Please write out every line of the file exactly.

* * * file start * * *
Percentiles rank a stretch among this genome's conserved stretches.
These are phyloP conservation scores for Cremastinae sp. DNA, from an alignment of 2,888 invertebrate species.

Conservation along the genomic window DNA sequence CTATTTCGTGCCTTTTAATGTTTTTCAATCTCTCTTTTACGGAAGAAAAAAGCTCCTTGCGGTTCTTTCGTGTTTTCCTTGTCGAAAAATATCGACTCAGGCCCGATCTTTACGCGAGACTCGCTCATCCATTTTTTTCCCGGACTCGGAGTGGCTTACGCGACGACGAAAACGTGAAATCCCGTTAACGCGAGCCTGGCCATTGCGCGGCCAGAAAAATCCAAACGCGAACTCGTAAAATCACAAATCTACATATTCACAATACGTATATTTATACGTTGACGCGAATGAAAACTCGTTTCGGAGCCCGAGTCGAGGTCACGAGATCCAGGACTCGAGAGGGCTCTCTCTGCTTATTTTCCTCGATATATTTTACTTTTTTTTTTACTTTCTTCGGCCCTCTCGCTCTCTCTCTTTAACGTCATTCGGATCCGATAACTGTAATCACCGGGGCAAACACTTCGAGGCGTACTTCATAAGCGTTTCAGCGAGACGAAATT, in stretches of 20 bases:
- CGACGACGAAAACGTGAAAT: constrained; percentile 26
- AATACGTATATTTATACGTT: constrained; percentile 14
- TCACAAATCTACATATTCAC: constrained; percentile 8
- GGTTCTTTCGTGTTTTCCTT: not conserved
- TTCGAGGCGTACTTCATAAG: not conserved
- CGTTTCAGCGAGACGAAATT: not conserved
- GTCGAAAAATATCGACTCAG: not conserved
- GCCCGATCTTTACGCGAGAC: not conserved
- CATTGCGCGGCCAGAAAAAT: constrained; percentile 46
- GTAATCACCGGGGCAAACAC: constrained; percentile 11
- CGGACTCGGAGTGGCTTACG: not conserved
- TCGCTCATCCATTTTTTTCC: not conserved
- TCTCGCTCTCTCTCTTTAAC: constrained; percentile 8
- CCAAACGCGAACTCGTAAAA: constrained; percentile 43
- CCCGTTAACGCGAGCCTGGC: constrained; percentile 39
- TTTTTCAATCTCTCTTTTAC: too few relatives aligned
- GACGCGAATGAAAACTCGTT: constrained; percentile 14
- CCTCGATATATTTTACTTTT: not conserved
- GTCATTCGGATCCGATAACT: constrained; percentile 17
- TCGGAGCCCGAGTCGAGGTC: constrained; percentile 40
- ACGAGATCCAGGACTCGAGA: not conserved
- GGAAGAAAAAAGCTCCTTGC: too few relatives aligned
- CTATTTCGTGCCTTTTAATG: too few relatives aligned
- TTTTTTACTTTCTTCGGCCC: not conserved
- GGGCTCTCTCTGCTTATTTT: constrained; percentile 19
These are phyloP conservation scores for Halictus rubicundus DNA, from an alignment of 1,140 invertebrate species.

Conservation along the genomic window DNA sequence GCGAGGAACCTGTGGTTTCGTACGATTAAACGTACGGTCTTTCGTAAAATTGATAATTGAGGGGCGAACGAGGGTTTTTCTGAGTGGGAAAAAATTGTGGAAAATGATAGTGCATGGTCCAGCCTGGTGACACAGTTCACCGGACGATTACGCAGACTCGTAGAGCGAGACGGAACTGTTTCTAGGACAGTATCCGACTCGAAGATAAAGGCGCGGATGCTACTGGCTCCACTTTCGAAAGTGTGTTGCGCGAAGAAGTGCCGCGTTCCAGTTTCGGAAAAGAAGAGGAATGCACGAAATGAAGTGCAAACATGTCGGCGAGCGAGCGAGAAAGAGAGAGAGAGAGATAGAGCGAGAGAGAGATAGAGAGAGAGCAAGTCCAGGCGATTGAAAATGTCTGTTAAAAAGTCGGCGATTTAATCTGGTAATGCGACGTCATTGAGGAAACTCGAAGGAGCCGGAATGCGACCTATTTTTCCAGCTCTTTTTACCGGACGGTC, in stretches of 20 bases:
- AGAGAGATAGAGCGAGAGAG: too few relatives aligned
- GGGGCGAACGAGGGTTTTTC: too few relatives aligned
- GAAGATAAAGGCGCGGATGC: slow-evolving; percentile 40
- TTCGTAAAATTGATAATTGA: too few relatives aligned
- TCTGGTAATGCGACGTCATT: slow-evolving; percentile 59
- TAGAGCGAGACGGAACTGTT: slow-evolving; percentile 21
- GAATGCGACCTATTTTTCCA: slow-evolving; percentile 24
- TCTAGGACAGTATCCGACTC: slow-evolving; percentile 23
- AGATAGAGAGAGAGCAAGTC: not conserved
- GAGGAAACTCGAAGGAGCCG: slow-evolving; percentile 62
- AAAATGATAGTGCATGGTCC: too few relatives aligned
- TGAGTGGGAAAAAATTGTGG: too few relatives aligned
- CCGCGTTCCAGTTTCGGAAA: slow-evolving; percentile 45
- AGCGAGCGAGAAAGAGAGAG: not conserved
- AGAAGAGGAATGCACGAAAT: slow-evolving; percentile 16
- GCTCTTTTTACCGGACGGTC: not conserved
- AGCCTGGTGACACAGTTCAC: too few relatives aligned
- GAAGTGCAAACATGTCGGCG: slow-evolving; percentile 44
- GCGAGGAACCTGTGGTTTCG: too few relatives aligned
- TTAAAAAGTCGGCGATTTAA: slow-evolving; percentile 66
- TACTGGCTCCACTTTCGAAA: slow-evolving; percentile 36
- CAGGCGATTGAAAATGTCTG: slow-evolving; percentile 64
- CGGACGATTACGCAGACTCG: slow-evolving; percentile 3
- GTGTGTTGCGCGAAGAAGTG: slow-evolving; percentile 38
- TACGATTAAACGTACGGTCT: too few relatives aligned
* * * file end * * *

Percentiles rank a stretch among this genome's conserved stretches.
These are phyloP conservation scores for Cremastinae sp. DNA, from an alignment of 2,888 invertebrate species.

Conservation along the genomic window DNA sequence CTATTTCGTGCCTTTTAATGTTTTTCAATCTCTCTTTTACGGAAGAAAAAAGCTCCTTGCGGTTCTTTCGTGTTTTCCTTGTCGAAAAATATCGACTCAGGCCCGATCTTTACGCGAGACTCGCTCATCCATTTTTTTCCCGGACTCGGAGTGGCTTACGCGACGACGAAAACGTGAAATCCCGTTAACGCGAGCCTGGCCATTGCGCGGCCAGAAAAATCCAAACGCGAACTCGTAAAATCACAAATCTACATATTCACAATACGTATATTTATACGTTGACGCGAATGAAAACTCGTTTCGGAGCCCGAGTCGAGGTCACGAGATCCAGGACTCGAGAGGGCTCTCTCTGCTTATTTTCCTCGATATATTTTACTTTTTTTTTTACTTTCTTCGGCCCTCTCGCTCTCTCTCTTTAACGTCATTCGGATCCGATAACTGTAATCACCGGGGCAAACACTTCGAGGCGTACTTCATAAGCGTTTCAGCGAGACGAAATT, in stretches of 20 bases:
- CGACGACGAAAACGTGAAAT: constrained; percentile 26
- AATACGTATATTTATACGTT: constrained; percentile 14
- TCACAAATCTACATATTCAC: constrained; percentile 8
- GGTTCTTTCGTGTTTTCCTT: not conserved
- TTCGAGGCGTACTTCATAAG: not conserved
- CGTTTCAGCGAGACGAAATT: not conserved
- GTCGAAAAATATCGACTCAG: not conserved
- GCCCGATCTTTACGCGAGAC: not conserved
- CATTGCGCGGCCAGAAAAAT: constrained; percentile 46
- GTAATCACCGGGGCAAACAC: constrained; percentile 11
- CGGACTCGGAGTGGCTTACG: not conserved
- TCGCTCATCCATTTTTTTCC: not conserved
- TCTCGCTCTCTCTCTTTAAC: constrained; percentile 8
- CCAAACGCGAACTCGTAAAA: constrained; percentile 43
- CCCGTTAACGCGAGCCTGGC: constrained; percentile 39
- TTTTTCAATCTCTCTTTTAC: too few relatives aligned
- GACGCGAATGAAAACTCGTT: constrained; percentile 14
- CCTCGATATATTTTACTTTT: not conserved
- GTCATTCGGATCCGATAACT: constrained; percentile 17
- TCGGAGCCCGAGTCGAGGTC: constrained; percentile 40
- ACGAGATCCAGGACTCGAGA: not conserved
- GGAAGAAAAAAGCTCCTTGC: too few relatives aligned
- CTATTTCGTGCCTTTTAATG: too few relatives aligned
- TTTTTTACTTTCTTCGGCCC: not conserved
- GGGCTCTCTCTGCTTATTTT: constrained; percentile 19
These are phyloP conservation scores for Halictus rubicundus DNA, from an alignment of 1,140 invertebrate species.

Conservation along the genomic window DNA sequence GCGAGGAACCTGTGGTTTCGTACGATTAAACGTACGGTCTTTCGTAAAATTGATAATTGAGGGGCGAACGAGGGTTTTTCTGAGTGGGAAAAAATTGTGGAAAATGATAGTGCATGGTCCAGCCTGGTGACACAGTTCACCGGACGATTACGCAGACTCGTAGAGCGAGACGGAACTGTTTCTAGGACAGTATCCGACTCGAAGATAAAGGCGCGGATGCTACTGGCTCCACTTTCGAAAGTGTGTTGCGCGAAGAAGTGCCGCGTTCCAGTTTCGGAAAAGAAGAGGAATGCACGAAATGAAGTGCAAACATGTCGGCGAGCGAGCGAGAAAGAGAGAGAGAGAGATAGAGCGAGAGAGAGATAGAGAGAGAGCAAGTCCAGGCGATTGAAAATGTCTGTTAAAAAGTCGGCGATTTAATCTGGTAATGCGACGTCATTGAGGAAACTCGAAGGAGCCGGAATGCGACCTATTTTTCCAGCTCTTTTTACCGGACGGTC, in stretches of 20 bases:
- AGAGAGATAGAGCGAGAGAG: too few relatives aligned
- GGGGCGAACGAGGGTTTTTC: too few relatives aligned
- GAAGATAAAGGCGCGGATGC: slow-evolving; percentile 40
- TTCGTAAAATTGATAATTGA: too few relatives aligned
- TCTGGTAATGCGACGTCATT: slow-evolving; percentile 59
- TAGAGCGAGACGGAACTGTT: slow-evolving; percentile 21
- GAATGCGACCTATTTTTCCA: slow-evolving; percentile 24
- TCTAGGACAGTATCCGACTC: slow-evolving; percentile 23
- AGATAGAGAGAGAGCAAGTC: not conserved
- GAGGAAACTCGAAGGAGCCG: slow-evolving; percentile 62
- AAAATGATAGTGCATGGTCC: too few relatives aligned
- TGAGTGGGAAAAAATTGTGG: too few relatives aligned
- CCGCGTTCCAGTTTCGGAAA: slow-evolving; percentile 45
- AGCGAGCGAGAAAGAGAGAG: not conserved
- AGAAGAGGAATGCACGAAAT: slow-evolving; percentile 16
- GCTCTTTTTACCGGACGGTC: not conserved
- AGCCTGGTGACACAGTTCAC: too few relatives aligned
- GAAGTGCAAACATGTCGGCG: slow-evolving; percentile 44
- GCGAGGAACCTGTGGTTTCG: too few relatives aligned
- TTAAAAAGTCGGCGATTTAA: slow-evolving; percentile 66
- TACTGGCTCCACTTTCGAAA: slow-evolving; percentile 36
- CAGGCGATTGAAAATGTCTG: slow-evolving; percentile 64
- CGGACGATTACGCAGACTCG: slow-evolving; percentile 3
- GTGTGTTGCGCGAAGAAGTG: slow-evolving; percentile 38
- TACGATTAAACGTACGGTCT: too few relatives aligned